On the Money

Girl Scouts acting CEO explains why the charity is more than the sum of its cookies

Scout's honor

Girl Scouts have been selling cookies for 100 years, and in 2017 alone, 200 million boxes will be bought.

Yet according to the organization's top leader, those delicious treats come with a very serious purpose—and themselves represent big money.

"We have an $850 million dollar business," Sylvia Acevedo, Girl Scouts of USA interim CEO told CNBC's "On the Money" recently. She added the cookie program, in which she herself once participated, is a marketing training ground for young women.

"It teaches them the kind of life skills they need to be an entrepreneur. Teaches them how to set goals, create budgets and figure out how you're going to serve your customers," Acevedo said—in other words, real world business skills.

Fledgling young entrepreneurial Girl Scouts learn "how to make change, they're learning how to ask for the order, they're learning how to set budgets," the CEO said. "They create projects and then they have to figure out how am I going to fund the project? And that is all financial management."

She also said that money remains local, rather than going to the national headquarters. The cash funding "is what allows girls to have these amazing outdoors experiences, to have those outdoor camps or to have those "take action" projects in their own community."

Creating your own opportunity

Girl Scouts selling cookies.
Getty Images

Acevedo recalled that her own cookie selling experience "taught me that you can create your own opportunity." Although she's only been interim CEO since June, the organization has been part of nearly her whole life, since she was a Brownie. "I was 7 yrs. old when I started," Acevedo said.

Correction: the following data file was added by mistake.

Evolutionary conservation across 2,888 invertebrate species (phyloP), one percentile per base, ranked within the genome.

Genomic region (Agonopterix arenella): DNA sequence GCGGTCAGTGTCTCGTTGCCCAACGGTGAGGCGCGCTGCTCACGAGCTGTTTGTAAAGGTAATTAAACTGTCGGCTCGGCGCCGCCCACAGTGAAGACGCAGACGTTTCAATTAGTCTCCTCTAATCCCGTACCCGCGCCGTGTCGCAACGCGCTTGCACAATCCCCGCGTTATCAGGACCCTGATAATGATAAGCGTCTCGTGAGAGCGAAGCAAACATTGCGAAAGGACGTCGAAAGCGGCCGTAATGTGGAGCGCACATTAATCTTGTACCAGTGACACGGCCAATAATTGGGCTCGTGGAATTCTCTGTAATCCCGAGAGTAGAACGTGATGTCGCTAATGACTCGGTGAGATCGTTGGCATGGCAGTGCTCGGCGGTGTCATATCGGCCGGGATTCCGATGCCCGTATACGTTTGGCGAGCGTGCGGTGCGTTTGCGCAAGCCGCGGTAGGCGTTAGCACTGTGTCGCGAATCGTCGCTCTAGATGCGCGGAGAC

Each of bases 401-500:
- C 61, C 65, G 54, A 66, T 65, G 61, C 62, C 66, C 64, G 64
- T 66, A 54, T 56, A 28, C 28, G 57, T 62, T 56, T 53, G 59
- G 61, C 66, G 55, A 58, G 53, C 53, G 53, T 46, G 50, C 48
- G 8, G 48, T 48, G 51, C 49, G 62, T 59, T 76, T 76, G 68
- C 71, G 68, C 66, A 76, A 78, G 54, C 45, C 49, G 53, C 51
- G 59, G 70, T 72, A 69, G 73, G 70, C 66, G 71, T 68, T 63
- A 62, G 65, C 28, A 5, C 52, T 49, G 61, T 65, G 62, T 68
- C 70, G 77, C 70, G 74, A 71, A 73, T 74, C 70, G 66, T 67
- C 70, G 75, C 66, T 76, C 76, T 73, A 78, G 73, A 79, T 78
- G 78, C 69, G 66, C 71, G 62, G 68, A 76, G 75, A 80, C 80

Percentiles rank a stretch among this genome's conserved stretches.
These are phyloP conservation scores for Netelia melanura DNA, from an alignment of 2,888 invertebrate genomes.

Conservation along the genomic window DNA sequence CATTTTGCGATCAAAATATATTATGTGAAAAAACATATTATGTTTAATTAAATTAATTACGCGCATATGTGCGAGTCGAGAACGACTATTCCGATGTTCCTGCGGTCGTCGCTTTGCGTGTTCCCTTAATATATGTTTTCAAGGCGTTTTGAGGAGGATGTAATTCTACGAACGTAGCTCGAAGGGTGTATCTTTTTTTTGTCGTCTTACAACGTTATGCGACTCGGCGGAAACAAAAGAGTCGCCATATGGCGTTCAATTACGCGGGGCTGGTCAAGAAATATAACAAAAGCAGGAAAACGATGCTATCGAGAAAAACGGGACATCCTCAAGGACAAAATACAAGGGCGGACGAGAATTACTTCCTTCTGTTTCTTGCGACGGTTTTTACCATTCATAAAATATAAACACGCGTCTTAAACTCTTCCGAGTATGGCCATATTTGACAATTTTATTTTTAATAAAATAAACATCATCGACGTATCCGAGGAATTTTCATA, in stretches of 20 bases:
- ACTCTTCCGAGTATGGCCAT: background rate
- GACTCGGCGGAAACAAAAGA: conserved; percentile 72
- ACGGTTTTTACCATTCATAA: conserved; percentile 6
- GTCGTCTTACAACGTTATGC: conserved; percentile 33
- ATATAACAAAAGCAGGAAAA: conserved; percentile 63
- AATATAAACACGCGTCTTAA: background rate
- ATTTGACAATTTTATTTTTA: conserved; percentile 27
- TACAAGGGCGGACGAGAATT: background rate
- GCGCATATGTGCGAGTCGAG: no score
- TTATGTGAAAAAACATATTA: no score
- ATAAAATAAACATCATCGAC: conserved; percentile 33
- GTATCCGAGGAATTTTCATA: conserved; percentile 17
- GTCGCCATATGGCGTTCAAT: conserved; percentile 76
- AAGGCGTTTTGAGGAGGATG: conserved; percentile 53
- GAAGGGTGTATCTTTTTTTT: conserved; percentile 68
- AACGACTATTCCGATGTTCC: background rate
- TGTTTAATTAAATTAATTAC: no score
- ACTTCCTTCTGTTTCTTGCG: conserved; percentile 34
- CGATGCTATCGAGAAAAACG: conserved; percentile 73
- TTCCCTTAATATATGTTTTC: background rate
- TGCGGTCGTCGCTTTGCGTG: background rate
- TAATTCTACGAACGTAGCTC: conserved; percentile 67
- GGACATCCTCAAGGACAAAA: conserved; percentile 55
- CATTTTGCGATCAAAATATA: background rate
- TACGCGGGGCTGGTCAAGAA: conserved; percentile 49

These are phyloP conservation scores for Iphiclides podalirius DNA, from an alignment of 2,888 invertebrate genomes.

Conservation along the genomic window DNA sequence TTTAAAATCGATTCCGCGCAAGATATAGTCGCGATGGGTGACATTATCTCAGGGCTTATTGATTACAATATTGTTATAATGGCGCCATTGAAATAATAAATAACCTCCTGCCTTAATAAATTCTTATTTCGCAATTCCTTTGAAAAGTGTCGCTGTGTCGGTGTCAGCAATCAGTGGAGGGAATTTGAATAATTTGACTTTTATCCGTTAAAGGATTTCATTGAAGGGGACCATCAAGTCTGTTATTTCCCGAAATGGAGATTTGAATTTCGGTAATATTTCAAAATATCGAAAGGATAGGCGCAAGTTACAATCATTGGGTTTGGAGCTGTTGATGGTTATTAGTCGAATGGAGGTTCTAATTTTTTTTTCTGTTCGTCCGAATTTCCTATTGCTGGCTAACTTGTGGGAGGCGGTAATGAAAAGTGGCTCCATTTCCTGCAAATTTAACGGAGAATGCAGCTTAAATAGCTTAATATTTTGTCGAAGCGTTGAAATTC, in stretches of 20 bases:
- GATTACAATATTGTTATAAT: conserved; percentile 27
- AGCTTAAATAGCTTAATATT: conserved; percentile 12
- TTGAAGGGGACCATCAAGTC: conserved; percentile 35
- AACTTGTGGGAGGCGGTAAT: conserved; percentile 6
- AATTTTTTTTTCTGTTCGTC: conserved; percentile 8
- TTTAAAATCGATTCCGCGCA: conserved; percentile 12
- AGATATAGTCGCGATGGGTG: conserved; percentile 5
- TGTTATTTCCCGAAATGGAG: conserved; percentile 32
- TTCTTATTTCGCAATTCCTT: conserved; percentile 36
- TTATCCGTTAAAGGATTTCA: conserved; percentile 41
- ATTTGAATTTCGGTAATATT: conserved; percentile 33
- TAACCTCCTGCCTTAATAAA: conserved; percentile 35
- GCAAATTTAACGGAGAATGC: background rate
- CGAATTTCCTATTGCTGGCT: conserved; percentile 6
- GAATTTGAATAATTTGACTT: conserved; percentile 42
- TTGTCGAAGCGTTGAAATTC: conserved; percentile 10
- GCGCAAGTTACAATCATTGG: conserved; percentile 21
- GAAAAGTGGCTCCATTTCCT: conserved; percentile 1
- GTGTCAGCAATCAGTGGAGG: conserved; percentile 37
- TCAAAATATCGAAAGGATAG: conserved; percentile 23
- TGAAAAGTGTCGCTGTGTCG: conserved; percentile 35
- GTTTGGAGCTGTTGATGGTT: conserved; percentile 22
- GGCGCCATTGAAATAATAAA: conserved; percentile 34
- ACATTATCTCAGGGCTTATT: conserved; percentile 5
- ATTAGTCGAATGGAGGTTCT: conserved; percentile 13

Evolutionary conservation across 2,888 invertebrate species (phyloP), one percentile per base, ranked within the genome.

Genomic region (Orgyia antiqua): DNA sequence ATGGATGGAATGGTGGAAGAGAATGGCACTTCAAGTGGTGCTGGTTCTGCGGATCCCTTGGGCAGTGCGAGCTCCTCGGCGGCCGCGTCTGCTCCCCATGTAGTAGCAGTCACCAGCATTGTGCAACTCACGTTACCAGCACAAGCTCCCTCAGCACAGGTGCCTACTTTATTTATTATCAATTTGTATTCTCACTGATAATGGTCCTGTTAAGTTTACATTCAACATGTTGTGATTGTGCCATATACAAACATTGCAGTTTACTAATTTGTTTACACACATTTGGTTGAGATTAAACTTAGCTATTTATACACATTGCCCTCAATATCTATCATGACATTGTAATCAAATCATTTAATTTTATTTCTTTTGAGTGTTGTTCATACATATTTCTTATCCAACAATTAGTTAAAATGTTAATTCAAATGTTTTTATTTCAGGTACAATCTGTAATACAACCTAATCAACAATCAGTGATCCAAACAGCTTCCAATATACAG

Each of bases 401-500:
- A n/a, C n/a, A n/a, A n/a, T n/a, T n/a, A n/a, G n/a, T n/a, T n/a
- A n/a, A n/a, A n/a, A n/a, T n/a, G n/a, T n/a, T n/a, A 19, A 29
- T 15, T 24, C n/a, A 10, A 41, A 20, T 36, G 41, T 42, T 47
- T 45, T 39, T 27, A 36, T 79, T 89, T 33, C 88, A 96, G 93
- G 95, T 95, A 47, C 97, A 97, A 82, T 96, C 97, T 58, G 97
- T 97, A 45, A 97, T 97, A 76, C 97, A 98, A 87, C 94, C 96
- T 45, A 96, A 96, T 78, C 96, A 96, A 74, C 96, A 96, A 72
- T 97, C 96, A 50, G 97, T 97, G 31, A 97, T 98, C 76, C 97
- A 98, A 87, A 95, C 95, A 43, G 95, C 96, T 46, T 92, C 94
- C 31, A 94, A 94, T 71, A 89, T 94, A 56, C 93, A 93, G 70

Growing up in southern New Mexico, Acevedo was always looking up at the stars. Her scout leader noticed her interest in space, and encouraged her to build and launch a model rocket. "It took a few times, but through trial and error" she succeeded, Acevedo told CNBC. It helped change her outlook.

"My troop leader saw my potential and she was somebody outside of my family, an adult who helped me see opportunities beyond what was available in my tight-knit family," she said. "She saw that I could be a scientist and she encouraged me to earn my science badge."

From there, Acevedo earned engineering degrees at New Mexico State University, followed by Stanford University. Her career as a rocket scientist began at NASA's Jet Propulsion Laboratory.

Following executive roles at companies including Apple, IBM and Dell Computer, she was also founder and CEO of marketing firm, CommuniCard.

Source: Girl Scouts of the USA

Girl Scouts have been around since the first troop organized in Savannah, Georgia in 1912. Today's Girl Scouts has 2.7 million members: 1.9 million girls (Kindergarten through 12th grade) and 800 thousand adults.

Still, the charity has faced its share of challenges in recent years, including a loss of membership and softening donations.

While acknowledging the organization's problems, Acevedo said Girl Scouts is "really excited about things that we're doing. We're starting to change those numbers. We're seeing our volunteer numbers turn around and they're positive. Our retention numbers are up."

She points to an emphasis on STEM education, and incorporating technology into Girl Scout activities. "We're putting in a digital backbone so we can be where girls are on mobile devices.
We're making sure we're giving girls the programs they need and want."

However, traditional Girl Scout activities, like camping, hiking, canoeing and archery, remain important.

"We're never going to get away from that face-to-face, in-person outdoor experiences that girls love and that they want in girl scouting," Acevedo stated. She called it part of "the essence" of what Girl Scouts build: "Courage, confidence and character."

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